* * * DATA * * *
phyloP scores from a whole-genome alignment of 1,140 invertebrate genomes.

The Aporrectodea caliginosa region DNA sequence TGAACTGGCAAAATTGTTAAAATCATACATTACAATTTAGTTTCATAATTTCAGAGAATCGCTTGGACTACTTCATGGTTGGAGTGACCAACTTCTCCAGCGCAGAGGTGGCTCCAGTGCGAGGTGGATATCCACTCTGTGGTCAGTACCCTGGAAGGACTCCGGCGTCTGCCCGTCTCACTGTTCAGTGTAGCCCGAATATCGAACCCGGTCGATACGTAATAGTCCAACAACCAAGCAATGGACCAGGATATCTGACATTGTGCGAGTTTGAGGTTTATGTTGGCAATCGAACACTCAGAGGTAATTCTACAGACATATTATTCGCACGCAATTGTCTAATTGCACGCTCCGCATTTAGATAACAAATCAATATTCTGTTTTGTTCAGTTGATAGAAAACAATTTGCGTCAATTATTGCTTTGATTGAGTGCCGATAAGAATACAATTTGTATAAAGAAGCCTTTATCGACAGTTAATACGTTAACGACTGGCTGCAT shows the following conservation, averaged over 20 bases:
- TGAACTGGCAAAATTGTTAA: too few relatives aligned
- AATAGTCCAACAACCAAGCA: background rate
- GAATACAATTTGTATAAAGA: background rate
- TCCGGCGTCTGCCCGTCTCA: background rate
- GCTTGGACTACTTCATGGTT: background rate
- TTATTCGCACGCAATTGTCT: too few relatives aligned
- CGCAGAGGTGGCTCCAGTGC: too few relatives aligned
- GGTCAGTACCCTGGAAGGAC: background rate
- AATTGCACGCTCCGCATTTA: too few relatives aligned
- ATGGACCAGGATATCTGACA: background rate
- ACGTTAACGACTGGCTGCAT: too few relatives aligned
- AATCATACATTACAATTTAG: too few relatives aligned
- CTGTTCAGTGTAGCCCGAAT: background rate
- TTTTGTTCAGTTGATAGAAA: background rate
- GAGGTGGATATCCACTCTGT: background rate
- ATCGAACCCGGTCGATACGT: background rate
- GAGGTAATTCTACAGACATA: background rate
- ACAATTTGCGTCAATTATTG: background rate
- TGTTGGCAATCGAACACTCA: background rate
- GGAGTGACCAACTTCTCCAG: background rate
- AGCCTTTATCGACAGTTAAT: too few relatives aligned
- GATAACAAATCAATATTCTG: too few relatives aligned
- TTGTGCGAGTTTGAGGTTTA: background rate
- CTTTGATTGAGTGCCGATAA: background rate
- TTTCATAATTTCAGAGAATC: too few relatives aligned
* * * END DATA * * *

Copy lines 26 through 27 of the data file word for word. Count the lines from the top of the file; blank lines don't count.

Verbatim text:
- CTTTGATTGAGTGCCGATAA: background rate
- TTTCATAATTTCAGAGAATC: too few relatives aligned